In 2006, he replaced bassist Michael Anthony, before joining Van Halen on their 2007/2008 North American tour aged just 17.
This tour was also notable for the fact that singer David Lee Roth, who fronted the group from 1974 until 1985, was reunited with his former bandmates, Eddie and drummer Alex Van Halen.
This lineup recorded the final studio album by Van Halen, A Different Kind of Truth (opens in new tab), that was released in 2012.
Sadly, in October 2020, the electric guitar legend passed away.
The follow month, Wolfgang was interviewed on Entertainment Tonight where he was asked, “Will there be a tour in the future? There have been rumours that you may go out and you may replace your dad in the band.”
“No way. That’ll never happen,” asserted Wolfgang.
“You can’t have Van Halen without Eddie Van Halen. It’s impossible.”
Though it would, of course, be impossible to replace Eddie Van Halen, fans and peers continue to pay homage to his incredible legacy.
Excitement surrounding the possibility of an Eddie Van Halen tribute concert has continued to grow following an interview with former Metallica bassist Jason Newsted that appeared in The Palm Beach Post (opens in new tab) in April.
Though the article reported that Alex Van Halen and Joe Satriani were on the lookout for a bassist with respect to a Van Halen tour, Newsted maintained he felt unable to do the band’s legacy justice.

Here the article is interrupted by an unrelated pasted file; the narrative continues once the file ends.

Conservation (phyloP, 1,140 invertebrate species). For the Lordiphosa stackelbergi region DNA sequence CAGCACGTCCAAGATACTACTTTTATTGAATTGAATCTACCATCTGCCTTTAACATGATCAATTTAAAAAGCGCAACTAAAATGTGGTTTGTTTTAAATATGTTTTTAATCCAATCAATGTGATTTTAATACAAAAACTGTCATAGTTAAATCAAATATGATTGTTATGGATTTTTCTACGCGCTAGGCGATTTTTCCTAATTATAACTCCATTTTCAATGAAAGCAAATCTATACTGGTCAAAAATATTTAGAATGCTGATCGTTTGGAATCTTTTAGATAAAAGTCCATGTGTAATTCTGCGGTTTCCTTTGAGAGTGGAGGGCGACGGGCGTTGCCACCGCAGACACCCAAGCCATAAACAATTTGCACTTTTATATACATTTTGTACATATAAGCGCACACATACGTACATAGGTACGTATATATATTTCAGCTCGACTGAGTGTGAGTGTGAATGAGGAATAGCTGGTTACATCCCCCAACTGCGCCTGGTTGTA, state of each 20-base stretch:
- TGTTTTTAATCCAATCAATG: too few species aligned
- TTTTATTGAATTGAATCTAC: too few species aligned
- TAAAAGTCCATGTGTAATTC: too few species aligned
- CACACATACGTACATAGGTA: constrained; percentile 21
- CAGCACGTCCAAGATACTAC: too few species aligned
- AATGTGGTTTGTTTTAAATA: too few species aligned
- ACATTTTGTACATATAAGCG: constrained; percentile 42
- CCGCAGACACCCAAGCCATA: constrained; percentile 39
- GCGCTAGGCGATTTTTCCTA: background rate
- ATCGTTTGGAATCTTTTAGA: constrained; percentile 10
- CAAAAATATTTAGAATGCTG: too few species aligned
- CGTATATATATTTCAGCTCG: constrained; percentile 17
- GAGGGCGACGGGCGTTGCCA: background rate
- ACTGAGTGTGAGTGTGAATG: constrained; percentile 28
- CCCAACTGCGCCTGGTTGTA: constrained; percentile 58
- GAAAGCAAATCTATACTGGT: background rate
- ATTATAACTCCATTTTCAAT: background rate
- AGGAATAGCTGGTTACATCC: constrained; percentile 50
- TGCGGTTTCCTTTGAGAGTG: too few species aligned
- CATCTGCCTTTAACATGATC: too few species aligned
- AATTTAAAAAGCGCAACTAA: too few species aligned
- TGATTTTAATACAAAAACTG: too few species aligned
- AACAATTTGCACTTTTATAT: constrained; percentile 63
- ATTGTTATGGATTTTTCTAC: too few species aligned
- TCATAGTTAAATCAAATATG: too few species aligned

“There’s nobody that can top it,” he said, “so how do you show it honour? I didn’t want it to be viewed as a money grab.
"And then it kind of just all fizzled.”
In an interview published by Rolling Stone (opens in new tab) this week, Wolfgang directly tackled the tricky subject of a tribute concert by confirming, “there was an attempt at doing something.”
And although it appears to be too early to confirm one way or the other, fans have been given a glimmer of hope.
“I don’t like to speak negatively about people,” he continues, “but there are some people that make it very difficult to do anything when it comes to Van Halen.”
Remaining equivocal, Wolfgang highlighted the importance of Van Halen’s fanbase with respect to such decisions.
“They are very motivated by which specific people they like in the band,” he said. “It’s just not worth it. We made an attempt, and some people can be hard to work with, and made it not happen.”
Prompted by the interviewer as to whether he was referring to “a certain singer with three initials,” (read: David Lee Roth) Wolfgang suggested, “Do your research on the history of Van Halen, and come to your [own] conclusions.”
Order A Different Kind of Truth here (opens in new tab).